Life is complicated. We get pulled into depositions. We sometimes have to testify in court. The issues are important. We know what we want, and we want to be fair, but we don’t want to taken advantage of by the other party.
Sometimes, the other side says we’re being unreasonable. When I am in those types of stressful situations, I jot a note at the top of my paper that states, “I am a reasonable person.” This helps me to not get swept up by the emotion.
The key is to being a reasonable person is to engage only in those behaviors that are both good for the relationship and good for the outcome, whether or not other people respond in kind. Be rational, even if other people are acting emotionally, be thoughtful and balance emotion with reason.
Communicate understanding; even if other people deliberately misunderstand us, try to understand them. Ask “what” or “how” questions to keep them talking and sharing their viewpoint. Listen to the other person, even if they are not listening to you, consult with them before deciding on matters that will affect them.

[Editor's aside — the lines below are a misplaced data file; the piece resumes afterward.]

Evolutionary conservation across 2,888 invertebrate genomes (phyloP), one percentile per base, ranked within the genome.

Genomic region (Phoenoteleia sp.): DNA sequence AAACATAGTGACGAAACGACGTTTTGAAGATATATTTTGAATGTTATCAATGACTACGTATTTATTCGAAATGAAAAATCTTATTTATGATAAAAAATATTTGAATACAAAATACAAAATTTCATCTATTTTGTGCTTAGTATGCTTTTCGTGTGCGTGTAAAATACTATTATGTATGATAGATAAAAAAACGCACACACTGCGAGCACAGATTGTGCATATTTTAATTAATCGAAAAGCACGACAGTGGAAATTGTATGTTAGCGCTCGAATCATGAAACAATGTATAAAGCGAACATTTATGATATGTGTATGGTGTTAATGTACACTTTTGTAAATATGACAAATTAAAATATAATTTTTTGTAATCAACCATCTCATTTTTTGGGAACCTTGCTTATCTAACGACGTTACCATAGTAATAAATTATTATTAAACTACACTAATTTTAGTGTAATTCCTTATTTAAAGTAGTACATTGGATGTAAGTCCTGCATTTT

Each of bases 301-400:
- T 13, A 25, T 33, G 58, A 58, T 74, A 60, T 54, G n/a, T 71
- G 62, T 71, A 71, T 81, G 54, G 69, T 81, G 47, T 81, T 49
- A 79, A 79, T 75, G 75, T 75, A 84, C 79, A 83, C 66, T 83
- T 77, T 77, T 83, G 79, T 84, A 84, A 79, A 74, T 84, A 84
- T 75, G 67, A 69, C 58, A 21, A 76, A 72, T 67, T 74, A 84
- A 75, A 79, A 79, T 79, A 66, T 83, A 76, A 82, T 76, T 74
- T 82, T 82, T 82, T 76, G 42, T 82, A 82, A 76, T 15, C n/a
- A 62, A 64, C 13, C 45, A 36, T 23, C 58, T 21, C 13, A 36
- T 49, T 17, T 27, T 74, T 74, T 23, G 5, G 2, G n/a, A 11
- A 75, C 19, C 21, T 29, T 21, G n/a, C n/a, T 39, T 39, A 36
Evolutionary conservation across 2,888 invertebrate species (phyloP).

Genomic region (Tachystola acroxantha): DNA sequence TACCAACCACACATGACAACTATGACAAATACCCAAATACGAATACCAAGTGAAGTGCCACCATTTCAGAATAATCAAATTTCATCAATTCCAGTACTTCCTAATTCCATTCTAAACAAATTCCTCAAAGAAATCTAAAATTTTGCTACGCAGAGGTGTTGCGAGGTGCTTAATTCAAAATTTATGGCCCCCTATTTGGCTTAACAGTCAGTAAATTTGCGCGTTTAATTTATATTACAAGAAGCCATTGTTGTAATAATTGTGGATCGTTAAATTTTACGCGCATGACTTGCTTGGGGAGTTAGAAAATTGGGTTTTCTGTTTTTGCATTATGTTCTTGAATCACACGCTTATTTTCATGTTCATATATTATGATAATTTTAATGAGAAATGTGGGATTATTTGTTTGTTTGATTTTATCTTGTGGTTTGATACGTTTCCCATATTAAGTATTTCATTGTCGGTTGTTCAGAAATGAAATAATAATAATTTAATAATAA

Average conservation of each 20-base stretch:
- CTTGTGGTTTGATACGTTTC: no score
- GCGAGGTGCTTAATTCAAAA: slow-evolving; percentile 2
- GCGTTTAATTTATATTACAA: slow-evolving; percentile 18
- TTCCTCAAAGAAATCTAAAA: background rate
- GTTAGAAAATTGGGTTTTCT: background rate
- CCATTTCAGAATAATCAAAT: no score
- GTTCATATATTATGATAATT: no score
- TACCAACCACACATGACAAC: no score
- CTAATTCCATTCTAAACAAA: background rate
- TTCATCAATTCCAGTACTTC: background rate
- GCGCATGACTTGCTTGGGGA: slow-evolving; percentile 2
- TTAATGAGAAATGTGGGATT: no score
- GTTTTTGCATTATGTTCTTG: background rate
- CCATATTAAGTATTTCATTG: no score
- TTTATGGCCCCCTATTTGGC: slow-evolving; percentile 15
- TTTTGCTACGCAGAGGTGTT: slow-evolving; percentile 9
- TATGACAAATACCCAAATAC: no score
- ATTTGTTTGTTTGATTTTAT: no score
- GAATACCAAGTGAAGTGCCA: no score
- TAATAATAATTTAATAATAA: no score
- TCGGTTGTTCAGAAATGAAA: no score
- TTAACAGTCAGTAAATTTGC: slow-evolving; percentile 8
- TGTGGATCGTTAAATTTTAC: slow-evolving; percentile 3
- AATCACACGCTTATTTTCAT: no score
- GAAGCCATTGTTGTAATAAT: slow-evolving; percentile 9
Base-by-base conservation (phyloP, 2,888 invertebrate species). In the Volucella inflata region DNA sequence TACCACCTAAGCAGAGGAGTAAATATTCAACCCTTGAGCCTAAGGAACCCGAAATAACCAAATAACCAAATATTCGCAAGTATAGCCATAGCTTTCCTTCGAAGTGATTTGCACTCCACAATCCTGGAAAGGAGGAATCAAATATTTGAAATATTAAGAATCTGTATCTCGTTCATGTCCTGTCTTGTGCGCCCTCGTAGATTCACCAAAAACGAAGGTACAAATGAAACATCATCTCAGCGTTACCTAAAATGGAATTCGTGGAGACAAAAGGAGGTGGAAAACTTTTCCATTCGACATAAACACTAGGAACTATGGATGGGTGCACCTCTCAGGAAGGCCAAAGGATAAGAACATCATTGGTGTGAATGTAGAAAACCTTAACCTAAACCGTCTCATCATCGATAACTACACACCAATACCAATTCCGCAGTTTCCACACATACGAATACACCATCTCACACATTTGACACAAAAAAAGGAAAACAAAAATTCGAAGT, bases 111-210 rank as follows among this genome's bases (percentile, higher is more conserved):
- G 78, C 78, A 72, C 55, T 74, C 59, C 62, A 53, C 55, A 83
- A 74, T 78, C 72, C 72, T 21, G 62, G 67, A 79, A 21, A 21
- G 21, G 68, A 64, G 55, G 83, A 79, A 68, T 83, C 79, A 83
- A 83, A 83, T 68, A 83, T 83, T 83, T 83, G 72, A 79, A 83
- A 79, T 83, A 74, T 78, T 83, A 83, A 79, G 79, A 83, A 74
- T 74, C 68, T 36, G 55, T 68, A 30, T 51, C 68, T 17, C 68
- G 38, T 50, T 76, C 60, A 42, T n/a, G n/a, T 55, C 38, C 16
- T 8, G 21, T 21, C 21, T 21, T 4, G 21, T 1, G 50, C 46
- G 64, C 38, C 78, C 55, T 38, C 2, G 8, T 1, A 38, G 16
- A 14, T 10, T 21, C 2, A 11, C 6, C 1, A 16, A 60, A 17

Be reliable, even if other people are trying to deceive us, neither trust nor deceive them, be reliable. Be honest and civil. Communicate acceptance, not necessarily agreement, with their point of view. Even if other people disregard our concerns as unworthy of their consideration, try to understand their perspective and be open to learning from them.
Follow these tips. Write a note to yourself that affirms that you are a reasonable person. Get yourself in the right frame of mind. Breathe deeply and stay calm. Collect your thoughts and script your major objectives. Act in a way that reflects your values, rather than what you’re feeling in the moment.
If you need to find a keynote speaker, plenary speaker, breakout speaker, concurrent session speaker, seminar leader, or workshop facilitator who can deliver in-person, virtually, or via prerecorded session, Kit Welchlin, M.A., CSP, CVP, is a nationally recognized professional motivational speaker and author and can be found at www.welchlin.com or www.SeminarsOnStress.com.